“According to a recent survey by ‘On message, Inc.,’ 61 percent of independents, 60 percent of ticket splitters, and 77 percent of Republicans answered ‘yes’ to the following statement: ‘I would rather see Congress take a more thoughtful step-by-step approach, focusing on common sense reforms.’ Human experience has always taught that enough small steps in the right direction will still get you where you want to go -- and along the way avoid many unexpected and unpleasant consequences.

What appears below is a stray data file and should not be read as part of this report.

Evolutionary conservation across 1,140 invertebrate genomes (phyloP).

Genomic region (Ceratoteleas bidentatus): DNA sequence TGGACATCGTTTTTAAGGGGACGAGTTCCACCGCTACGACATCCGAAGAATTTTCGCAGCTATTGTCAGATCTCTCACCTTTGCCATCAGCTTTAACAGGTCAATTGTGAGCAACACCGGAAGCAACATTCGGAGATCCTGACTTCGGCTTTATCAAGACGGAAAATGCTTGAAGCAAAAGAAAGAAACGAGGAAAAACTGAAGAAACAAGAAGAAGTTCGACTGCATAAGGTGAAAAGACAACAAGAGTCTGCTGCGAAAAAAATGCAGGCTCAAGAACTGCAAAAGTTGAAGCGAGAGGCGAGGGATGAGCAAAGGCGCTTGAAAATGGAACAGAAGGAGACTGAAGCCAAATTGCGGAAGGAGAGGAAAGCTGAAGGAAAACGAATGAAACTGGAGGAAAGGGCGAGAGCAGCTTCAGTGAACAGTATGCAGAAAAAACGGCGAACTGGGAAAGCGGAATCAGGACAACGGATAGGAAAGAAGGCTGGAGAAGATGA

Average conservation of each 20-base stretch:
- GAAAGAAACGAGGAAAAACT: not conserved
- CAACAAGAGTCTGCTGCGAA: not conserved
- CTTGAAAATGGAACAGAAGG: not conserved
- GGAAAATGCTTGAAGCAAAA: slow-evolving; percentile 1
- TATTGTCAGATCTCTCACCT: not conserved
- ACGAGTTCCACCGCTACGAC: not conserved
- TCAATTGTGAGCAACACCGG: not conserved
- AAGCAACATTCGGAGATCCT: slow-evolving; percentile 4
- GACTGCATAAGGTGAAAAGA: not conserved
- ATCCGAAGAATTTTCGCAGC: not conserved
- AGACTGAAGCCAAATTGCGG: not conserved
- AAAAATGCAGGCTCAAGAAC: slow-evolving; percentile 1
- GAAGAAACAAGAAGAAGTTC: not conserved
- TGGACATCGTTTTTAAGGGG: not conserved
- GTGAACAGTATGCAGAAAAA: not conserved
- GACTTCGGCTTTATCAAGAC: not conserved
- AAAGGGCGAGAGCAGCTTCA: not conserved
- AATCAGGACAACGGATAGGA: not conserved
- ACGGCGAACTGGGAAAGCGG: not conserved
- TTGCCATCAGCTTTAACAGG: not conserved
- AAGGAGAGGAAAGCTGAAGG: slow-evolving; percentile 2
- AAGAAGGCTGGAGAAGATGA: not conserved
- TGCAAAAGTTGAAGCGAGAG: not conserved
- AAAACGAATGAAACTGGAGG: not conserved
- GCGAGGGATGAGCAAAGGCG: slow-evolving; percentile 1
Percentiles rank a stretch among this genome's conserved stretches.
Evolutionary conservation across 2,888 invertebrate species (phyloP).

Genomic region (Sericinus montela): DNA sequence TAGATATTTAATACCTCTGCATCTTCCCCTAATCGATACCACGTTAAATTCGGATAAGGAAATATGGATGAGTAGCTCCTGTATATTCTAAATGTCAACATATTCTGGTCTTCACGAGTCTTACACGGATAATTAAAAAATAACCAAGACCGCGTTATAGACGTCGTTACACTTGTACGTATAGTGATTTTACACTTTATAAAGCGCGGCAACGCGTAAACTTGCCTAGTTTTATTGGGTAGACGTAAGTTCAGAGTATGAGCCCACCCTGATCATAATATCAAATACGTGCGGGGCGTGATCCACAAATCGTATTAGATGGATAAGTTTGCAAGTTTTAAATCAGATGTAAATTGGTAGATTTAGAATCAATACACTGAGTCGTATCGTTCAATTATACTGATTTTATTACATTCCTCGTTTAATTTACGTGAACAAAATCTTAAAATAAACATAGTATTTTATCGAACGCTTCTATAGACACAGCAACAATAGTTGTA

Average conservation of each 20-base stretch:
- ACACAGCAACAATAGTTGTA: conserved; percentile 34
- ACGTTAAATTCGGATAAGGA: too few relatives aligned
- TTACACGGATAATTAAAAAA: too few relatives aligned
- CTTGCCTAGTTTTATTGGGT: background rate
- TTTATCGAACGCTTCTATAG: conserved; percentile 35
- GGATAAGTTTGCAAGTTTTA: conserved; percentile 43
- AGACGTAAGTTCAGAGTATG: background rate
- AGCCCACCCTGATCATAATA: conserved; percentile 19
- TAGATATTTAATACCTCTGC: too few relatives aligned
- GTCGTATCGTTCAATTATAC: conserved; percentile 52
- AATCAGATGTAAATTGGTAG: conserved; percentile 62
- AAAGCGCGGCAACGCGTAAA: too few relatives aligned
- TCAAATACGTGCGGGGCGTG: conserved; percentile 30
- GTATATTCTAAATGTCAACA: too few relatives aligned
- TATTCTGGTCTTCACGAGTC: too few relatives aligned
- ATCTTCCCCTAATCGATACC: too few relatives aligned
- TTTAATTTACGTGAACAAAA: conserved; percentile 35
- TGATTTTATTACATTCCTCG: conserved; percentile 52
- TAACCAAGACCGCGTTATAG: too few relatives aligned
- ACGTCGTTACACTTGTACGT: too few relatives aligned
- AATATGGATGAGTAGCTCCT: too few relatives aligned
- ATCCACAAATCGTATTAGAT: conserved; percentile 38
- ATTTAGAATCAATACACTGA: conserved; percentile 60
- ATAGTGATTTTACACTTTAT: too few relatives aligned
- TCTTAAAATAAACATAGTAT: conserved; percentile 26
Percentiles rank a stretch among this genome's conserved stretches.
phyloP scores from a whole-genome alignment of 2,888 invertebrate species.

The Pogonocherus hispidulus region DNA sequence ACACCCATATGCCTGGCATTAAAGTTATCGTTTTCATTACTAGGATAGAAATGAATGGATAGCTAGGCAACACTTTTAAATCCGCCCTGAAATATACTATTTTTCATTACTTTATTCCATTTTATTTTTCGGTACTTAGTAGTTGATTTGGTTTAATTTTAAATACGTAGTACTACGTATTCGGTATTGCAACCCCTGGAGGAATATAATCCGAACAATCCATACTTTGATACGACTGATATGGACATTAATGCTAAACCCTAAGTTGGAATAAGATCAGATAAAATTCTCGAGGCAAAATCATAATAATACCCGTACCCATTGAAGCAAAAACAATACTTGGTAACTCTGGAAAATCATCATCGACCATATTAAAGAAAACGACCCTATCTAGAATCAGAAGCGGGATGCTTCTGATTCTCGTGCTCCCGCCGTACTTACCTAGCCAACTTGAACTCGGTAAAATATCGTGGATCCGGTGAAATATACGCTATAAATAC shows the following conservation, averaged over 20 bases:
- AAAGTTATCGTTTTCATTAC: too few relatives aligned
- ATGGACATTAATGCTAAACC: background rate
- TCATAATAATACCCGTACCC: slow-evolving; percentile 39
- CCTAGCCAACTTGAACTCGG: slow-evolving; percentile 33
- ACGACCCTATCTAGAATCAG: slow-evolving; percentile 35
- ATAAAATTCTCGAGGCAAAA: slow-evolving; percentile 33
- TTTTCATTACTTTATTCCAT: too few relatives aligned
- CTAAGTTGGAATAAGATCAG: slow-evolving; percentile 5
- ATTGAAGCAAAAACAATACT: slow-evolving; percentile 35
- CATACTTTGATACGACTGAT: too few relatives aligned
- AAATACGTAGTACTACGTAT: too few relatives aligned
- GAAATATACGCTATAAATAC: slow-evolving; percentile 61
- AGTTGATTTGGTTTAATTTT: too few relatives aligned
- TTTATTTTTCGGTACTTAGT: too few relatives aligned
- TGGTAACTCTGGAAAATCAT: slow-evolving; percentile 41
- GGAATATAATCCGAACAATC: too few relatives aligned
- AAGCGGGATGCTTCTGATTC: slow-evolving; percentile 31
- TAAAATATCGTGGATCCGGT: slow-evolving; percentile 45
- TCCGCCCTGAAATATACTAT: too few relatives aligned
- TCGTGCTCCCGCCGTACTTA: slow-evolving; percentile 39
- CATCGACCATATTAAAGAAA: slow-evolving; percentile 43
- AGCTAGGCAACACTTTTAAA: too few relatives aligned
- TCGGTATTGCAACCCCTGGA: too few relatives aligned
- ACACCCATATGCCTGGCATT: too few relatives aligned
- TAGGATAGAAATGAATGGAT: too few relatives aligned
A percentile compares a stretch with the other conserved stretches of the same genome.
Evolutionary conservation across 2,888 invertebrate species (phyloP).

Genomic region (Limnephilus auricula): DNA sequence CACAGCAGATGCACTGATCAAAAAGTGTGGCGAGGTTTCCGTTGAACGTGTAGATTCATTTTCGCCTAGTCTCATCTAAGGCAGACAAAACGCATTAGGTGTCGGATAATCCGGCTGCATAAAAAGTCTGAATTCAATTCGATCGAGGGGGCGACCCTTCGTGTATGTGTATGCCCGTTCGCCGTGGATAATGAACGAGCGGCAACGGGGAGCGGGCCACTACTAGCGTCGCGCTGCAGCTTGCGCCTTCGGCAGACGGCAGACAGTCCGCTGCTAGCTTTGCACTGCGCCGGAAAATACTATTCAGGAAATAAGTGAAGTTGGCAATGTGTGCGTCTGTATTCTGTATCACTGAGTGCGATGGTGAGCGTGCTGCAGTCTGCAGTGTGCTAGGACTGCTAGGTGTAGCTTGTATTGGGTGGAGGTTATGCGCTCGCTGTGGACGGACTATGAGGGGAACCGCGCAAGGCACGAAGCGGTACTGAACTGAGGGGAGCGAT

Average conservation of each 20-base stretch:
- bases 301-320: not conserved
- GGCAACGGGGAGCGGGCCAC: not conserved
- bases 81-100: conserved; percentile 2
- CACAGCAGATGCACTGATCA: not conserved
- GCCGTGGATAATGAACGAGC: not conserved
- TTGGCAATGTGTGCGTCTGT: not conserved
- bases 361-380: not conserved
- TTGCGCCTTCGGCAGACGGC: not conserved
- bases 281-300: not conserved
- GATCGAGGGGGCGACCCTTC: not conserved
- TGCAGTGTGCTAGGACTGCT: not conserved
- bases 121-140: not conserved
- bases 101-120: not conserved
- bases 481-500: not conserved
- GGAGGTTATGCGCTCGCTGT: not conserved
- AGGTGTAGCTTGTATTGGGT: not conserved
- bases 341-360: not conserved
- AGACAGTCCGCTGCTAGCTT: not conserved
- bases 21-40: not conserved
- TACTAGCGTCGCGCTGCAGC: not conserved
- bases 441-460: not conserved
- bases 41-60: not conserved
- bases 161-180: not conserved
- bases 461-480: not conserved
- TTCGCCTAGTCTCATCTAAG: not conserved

“Tuesday’s election in Massachusetts is the latest reminder that the American people are tired of risky comprehensive schemes featuring taxes, debt, Washington takeovers – and lots of hidden and unexpected surprises. It is time to declare that the era of the 1,000-page bill or the 2,000-page bill or the 2,700-page bill is over. A wiser approach would be to set a clear goal, such as reducing health care costs, take a few steps in that direction, and then a few more, so that we can start solving our country’s problems in a way that re-earns the trust of the American people.”